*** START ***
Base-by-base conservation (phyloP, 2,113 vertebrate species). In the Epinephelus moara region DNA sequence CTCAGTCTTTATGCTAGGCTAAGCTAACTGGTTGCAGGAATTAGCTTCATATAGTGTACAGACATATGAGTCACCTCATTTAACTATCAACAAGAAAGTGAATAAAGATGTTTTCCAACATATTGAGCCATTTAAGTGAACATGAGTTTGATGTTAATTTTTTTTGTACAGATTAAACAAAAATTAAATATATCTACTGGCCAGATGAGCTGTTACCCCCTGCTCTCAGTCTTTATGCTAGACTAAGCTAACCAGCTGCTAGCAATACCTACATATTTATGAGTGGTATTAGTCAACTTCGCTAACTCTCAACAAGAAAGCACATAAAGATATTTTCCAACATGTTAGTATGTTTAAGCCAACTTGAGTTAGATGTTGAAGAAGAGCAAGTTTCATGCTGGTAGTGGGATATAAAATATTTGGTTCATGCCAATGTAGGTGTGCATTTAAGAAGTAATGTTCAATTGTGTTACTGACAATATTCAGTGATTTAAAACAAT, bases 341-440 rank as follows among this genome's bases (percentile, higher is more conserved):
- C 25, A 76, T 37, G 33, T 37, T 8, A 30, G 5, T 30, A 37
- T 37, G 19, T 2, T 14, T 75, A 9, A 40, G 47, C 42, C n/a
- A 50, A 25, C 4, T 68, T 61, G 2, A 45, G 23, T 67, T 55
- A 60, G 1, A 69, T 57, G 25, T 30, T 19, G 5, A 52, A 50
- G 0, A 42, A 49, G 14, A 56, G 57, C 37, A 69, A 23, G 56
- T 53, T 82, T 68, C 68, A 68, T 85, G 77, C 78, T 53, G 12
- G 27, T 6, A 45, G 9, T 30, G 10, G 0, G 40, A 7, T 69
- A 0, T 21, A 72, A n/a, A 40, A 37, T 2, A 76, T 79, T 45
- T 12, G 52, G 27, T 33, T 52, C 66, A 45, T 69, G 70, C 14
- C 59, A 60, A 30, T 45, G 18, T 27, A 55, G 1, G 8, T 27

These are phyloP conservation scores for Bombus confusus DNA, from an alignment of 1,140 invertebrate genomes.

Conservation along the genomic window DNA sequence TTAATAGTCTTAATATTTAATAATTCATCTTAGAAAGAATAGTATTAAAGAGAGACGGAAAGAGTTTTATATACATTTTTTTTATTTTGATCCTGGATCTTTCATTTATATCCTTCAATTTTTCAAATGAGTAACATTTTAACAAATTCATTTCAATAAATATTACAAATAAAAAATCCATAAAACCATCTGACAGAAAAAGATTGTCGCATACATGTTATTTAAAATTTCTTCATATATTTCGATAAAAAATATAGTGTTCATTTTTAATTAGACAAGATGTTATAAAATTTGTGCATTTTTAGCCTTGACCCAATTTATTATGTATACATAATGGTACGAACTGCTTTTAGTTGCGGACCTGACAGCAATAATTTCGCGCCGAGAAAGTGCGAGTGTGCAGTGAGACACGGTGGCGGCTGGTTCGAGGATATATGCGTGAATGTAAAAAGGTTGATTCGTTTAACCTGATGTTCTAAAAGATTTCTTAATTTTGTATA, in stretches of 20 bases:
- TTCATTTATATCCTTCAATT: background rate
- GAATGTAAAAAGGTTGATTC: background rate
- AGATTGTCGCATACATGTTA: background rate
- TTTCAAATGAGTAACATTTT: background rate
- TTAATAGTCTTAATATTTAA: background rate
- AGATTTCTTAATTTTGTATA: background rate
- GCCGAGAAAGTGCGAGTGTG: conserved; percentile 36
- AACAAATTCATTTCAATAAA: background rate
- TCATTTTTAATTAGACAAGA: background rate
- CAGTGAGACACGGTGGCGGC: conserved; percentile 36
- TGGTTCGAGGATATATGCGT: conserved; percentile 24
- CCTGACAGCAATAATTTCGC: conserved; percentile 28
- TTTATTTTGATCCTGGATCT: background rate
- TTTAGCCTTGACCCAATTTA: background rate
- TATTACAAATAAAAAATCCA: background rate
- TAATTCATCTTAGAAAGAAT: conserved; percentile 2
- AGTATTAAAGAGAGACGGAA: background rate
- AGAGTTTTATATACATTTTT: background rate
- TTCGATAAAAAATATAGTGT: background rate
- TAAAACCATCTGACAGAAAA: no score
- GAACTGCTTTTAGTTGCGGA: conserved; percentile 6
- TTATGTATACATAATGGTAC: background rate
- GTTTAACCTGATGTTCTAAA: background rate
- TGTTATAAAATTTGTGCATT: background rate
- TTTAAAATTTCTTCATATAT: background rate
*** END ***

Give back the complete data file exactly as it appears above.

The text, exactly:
Base-by-base conservation (phyloP, 2,113 vertebrate species). In the Epinephelus moara region DNA sequence CTCAGTCTTTATGCTAGGCTAAGCTAACTGGTTGCAGGAATTAGCTTCATATAGTGTACAGACATATGAGTCACCTCATTTAACTATCAACAAGAAAGTGAATAAAGATGTTTTCCAACATATTGAGCCATTTAAGTGAACATGAGTTTGATGTTAATTTTTTTTGTACAGATTAAACAAAAATTAAATATATCTACTGGCCAGATGAGCTGTTACCCCCTGCTCTCAGTCTTTATGCTAGACTAAGCTAACCAGCTGCTAGCAATACCTACATATTTATGAGTGGTATTAGTCAACTTCGCTAACTCTCAACAAGAAAGCACATAAAGATATTTTCCAACATGTTAGTATGTTTAAGCCAACTTGAGTTAGATGTTGAAGAAGAGCAAGTTTCATGCTGGTAGTGGGATATAAAATATTTGGTTCATGCCAATGTAGGTGTGCATTTAAGAAGTAATGTTCAATTGTGTTACTGACAATATTCAGTGATTTAAAACAAT, bases 341-440 rank as follows among this genome's bases (percentile, higher is more conserved):
- C 25, A 76, T 37, G 33, T 37, T 8, A 30, G 5, T 30, A 37
- T 37, G 19, T 2, T 14, T 75, A 9, A 40, G 47, C 42, C n/a
- A 50, A 25, C 4, T 68, T 61, G 2, A 45, G 23, T 67, T 55
- A 60, G 1, A 69, T 57, G 25, T 30, T 19, G 5, A 52, A 50
- G 0, A 42, A 49, G 14, A 56, G 57, C 37, A 69, A 23, G 56
- T 53, T 82, T 68, C 68, A 68, T 85, G 77, C 78, T 53, G 12
- G 27, T 6, A 45, G 9, T 30, G 10, G 0, G 40, A 7, T 69
- A 0, T 21, A 72, A n/a, A 40, A 37, T 2, A 76, T 79, T 45
- T 12, G 52, G 27, T 33, T 52, C 66, A 45, T 69, G 70, C 14
- C 59, A 60, A 30, T 45, G 18, T 27, A 55, G 1, G 8, T 27

These are phyloP conservation scores for Bombus confusus DNA, from an alignment of 1,140 invertebrate genomes.

Conservation along the genomic window DNA sequence TTAATAGTCTTAATATTTAATAATTCATCTTAGAAAGAATAGTATTAAAGAGAGACGGAAAGAGTTTTATATACATTTTTTTTATTTTGATCCTGGATCTTTCATTTATATCCTTCAATTTTTCAAATGAGTAACATTTTAACAAATTCATTTCAATAAATATTACAAATAAAAAATCCATAAAACCATCTGACAGAAAAAGATTGTCGCATACATGTTATTTAAAATTTCTTCATATATTTCGATAAAAAATATAGTGTTCATTTTTAATTAGACAAGATGTTATAAAATTTGTGCATTTTTAGCCTTGACCCAATTTATTATGTATACATAATGGTACGAACTGCTTTTAGTTGCGGACCTGACAGCAATAATTTCGCGCCGAGAAAGTGCGAGTGTGCAGTGAGACACGGTGGCGGCTGGTTCGAGGATATATGCGTGAATGTAAAAAGGTTGATTCGTTTAACCTGATGTTCTAAAAGATTTCTTAATTTTGTATA, in stretches of 20 bases:
- TTCATTTATATCCTTCAATT: background rate
- GAATGTAAAAAGGTTGATTC: background rate
- AGATTGTCGCATACATGTTA: background rate
- TTTCAAATGAGTAACATTTT: background rate
- TTAATAGTCTTAATATTTAA: background rate
- AGATTTCTTAATTTTGTATA: background rate
- GCCGAGAAAGTGCGAGTGTG: conserved; percentile 36
- AACAAATTCATTTCAATAAA: background rate
- TCATTTTTAATTAGACAAGA: background rate
- CAGTGAGACACGGTGGCGGC: conserved; percentile 36
- TGGTTCGAGGATATATGCGT: conserved; percentile 24
- CCTGACAGCAATAATTTCGC: conserved; percentile 28
- TTTATTTTGATCCTGGATCT: background rate
- TTTAGCCTTGACCCAATTTA: background rate
- TATTACAAATAAAAAATCCA: background rate
- TAATTCATCTTAGAAAGAAT: conserved; percentile 2
- AGTATTAAAGAGAGACGGAA: background rate
- AGAGTTTTATATACATTTTT: background rate
- TTCGATAAAAAATATAGTGT: background rate
- TAAAACCATCTGACAGAAAA: no score
- GAACTGCTTTTAGTTGCGGA: conserved; percentile 6
- TTATGTATACATAATGGTAC: background rate
- GTTTAACCTGATGTTCTAAA: background rate
- TGTTATAAAATTTGTGCATT: background rate
- TTTAAAATTTCTTCATATAT: background rate